The Heart Institute of SIUH offers a therapy called Convergent Procedure for Afib that is not available at all cardiac care centers, which has been shown to be more effective than medications, particularly in difficult cases. It’s minimally invasive and patients recover quickly. The only more comprehensive treatment requires open heart surgery.
“Patients who respond well to this treatment find it extremely effective, they’re ecstatic,” says Dr. Wohler.
The Convergent Procedure marries two different disciplines, a cardiothoracic surgery and electrophysiology. Faulty electrical signals in the heart are what cause the atria to beat irregularly. Dr. Wohler and his colleagues are able to map those abnormal electrical impulses, and then treat the heart tissue with radio frequencies that stop them.
An electrophysiologist inserts a catheter through a vein in the leg, and then uses radio frequency ablation to treat the affected heart tissue. Because the tools are inserted through a vein they are quite small and can only address small, but crucial, areas inside the heart itself. Dr. Wohlen then makes three very small incisions in the abdomen and treats the outside of the heart with the same type of therapy, but using a larger tool that covers more ground. That combination, or convergent approach in incredibly effective compared to a catheter alone, which is standard treatment in many hospitals.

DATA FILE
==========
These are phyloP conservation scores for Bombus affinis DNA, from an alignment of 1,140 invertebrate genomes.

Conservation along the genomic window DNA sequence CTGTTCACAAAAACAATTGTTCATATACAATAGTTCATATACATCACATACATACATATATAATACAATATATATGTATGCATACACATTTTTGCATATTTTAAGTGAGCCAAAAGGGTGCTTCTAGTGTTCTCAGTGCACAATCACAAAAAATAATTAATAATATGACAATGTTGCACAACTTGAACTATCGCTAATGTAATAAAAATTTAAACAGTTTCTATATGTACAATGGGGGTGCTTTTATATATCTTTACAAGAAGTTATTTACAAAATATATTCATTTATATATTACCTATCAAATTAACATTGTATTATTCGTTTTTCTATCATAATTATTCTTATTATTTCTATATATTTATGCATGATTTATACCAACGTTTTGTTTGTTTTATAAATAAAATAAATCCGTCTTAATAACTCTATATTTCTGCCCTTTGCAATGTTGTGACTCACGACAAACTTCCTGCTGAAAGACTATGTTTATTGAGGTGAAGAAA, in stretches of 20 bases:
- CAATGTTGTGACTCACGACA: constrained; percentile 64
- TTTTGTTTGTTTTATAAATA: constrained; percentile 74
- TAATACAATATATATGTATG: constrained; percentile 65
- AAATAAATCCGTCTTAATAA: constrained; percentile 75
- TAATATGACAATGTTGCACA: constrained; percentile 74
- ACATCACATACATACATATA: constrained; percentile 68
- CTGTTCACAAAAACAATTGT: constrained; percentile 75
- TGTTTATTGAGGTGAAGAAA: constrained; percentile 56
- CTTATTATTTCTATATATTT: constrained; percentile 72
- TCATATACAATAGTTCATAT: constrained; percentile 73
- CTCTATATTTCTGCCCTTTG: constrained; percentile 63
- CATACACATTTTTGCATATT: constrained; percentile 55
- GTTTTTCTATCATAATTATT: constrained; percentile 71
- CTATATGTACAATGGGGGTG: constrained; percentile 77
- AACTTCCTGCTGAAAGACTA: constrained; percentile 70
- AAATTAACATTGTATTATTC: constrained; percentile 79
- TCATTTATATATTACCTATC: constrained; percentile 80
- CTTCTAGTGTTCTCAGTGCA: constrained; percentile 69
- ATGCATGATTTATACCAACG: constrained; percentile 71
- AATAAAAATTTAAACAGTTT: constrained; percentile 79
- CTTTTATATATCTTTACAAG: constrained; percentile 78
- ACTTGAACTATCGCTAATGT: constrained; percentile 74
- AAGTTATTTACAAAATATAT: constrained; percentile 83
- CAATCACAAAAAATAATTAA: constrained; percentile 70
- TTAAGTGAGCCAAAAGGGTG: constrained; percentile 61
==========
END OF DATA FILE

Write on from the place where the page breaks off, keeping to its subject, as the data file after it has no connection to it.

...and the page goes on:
“This is the gold standard,” say Dr. Wohler. “The vast majority of the areas that are abnormal are treated effectively with this approach with a much less painful and invasive process. You get nearly equivalent results, with having your chest opened.”
While Afib is more likely in anyone with prior heart disease, it’s not specifically related to lifestyle, says Dr. Wohler. “It’s not like a disease like colon cancer, where you can get screened for it or other types of heart disease where you can take steps to prevent it.” Many otherwise healthy people develop Afib, which can be exacerbated by drinking caffeine or using nicotine or other stimulants.
“Anyone who feels heart palpitations should go to the doctor for an ekg,” or electrocardiogram, he says. “Or, if you have a high heart rate, it’s consistently above 100, it’s quite possible there’s something abnormal.” He said to be alarmed by a heartbeat that feels, “irregularly irregular,” meaning it’s not related to your level of activity.